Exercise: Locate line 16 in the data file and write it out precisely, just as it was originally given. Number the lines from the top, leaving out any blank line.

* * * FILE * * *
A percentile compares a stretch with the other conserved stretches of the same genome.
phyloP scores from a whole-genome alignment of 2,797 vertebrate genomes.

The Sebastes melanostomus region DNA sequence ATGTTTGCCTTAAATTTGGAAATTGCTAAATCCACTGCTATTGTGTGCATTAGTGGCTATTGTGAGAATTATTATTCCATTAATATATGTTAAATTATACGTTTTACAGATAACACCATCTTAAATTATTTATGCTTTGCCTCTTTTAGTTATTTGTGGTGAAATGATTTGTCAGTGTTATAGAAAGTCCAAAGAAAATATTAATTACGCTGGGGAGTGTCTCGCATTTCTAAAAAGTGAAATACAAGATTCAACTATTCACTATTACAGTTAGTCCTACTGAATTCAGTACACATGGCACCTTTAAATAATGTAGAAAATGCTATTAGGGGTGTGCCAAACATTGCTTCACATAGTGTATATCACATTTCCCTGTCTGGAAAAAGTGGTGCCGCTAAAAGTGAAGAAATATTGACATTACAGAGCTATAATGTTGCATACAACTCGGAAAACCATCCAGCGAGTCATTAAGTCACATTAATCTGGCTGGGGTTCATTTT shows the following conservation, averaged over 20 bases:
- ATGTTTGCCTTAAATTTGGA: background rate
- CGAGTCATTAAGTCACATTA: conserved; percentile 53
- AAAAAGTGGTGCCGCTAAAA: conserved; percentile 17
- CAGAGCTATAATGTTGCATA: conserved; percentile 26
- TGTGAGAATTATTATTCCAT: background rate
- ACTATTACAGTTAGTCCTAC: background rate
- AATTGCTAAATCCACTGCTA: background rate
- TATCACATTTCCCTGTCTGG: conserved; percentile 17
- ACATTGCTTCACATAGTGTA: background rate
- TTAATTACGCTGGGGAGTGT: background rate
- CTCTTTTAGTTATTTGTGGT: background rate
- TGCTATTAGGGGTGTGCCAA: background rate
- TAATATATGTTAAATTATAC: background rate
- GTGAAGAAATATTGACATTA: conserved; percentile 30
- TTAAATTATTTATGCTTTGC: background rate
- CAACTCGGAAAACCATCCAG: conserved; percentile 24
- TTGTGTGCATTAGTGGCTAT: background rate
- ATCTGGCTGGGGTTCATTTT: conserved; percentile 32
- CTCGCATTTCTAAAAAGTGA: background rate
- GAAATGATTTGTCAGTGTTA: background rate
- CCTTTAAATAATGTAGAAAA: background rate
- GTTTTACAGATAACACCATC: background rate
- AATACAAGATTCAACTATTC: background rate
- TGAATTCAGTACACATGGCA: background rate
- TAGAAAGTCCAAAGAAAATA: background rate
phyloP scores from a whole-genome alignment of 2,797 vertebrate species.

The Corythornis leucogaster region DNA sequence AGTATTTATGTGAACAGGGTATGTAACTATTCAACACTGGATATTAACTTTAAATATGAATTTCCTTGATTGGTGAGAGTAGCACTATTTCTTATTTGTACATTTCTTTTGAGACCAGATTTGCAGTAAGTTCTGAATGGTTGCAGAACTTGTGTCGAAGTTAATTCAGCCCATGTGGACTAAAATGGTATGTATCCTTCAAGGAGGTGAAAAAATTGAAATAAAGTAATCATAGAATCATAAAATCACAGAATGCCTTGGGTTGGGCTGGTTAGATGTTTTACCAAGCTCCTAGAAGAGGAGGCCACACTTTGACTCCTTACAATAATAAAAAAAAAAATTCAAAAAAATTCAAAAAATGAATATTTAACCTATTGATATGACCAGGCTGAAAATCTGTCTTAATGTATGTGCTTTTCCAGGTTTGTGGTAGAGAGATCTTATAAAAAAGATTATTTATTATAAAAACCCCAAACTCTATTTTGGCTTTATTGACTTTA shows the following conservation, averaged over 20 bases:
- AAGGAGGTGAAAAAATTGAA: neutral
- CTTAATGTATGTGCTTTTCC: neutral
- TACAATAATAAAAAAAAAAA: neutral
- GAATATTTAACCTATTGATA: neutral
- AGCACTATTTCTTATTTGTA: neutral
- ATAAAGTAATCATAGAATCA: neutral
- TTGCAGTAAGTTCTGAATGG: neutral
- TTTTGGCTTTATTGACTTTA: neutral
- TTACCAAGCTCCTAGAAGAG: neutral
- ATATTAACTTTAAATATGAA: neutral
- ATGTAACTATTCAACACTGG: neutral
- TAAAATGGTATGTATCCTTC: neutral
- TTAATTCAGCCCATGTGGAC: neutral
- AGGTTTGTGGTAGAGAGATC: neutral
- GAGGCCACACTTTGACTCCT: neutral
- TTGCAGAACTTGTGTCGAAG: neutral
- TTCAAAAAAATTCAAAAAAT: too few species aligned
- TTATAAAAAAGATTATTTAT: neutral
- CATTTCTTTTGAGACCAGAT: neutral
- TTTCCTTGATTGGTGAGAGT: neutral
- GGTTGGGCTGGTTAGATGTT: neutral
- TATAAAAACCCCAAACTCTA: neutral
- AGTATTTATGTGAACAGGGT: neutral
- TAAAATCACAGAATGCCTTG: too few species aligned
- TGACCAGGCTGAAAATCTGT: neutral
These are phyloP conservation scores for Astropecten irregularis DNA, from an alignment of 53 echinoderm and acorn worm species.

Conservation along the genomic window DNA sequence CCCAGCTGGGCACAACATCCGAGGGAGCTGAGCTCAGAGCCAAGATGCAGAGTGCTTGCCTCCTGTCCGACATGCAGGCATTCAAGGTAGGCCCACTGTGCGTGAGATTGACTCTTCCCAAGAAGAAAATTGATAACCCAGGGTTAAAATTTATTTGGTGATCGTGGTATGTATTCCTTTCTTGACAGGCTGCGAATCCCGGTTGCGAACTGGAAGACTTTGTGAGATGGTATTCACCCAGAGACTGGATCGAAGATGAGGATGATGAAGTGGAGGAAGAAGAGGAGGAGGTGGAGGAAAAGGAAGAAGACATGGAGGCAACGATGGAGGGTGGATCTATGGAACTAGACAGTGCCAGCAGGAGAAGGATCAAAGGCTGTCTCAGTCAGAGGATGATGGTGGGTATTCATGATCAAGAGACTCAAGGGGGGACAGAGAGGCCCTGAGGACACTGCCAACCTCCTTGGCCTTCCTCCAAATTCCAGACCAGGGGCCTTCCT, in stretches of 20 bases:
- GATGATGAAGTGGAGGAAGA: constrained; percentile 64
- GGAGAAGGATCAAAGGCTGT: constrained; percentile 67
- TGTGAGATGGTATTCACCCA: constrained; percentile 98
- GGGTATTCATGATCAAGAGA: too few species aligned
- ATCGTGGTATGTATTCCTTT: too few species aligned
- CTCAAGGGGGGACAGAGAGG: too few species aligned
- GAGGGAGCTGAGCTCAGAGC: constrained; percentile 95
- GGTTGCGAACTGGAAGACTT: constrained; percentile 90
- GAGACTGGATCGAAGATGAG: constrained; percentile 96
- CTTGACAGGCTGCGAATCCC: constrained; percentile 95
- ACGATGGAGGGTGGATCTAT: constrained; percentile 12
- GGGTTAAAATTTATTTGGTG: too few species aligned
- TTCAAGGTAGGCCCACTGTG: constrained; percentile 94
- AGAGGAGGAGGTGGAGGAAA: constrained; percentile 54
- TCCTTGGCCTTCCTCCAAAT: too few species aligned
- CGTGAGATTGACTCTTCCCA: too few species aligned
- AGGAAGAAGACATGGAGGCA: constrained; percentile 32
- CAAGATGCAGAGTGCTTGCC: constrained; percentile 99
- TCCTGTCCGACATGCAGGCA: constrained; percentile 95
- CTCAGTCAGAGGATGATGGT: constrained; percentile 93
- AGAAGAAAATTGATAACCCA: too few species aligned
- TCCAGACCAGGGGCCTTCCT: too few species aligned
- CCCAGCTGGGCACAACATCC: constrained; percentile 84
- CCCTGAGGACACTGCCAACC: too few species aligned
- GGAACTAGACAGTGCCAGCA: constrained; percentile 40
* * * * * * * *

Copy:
- TAATATATGTTAAATTATAC: background rate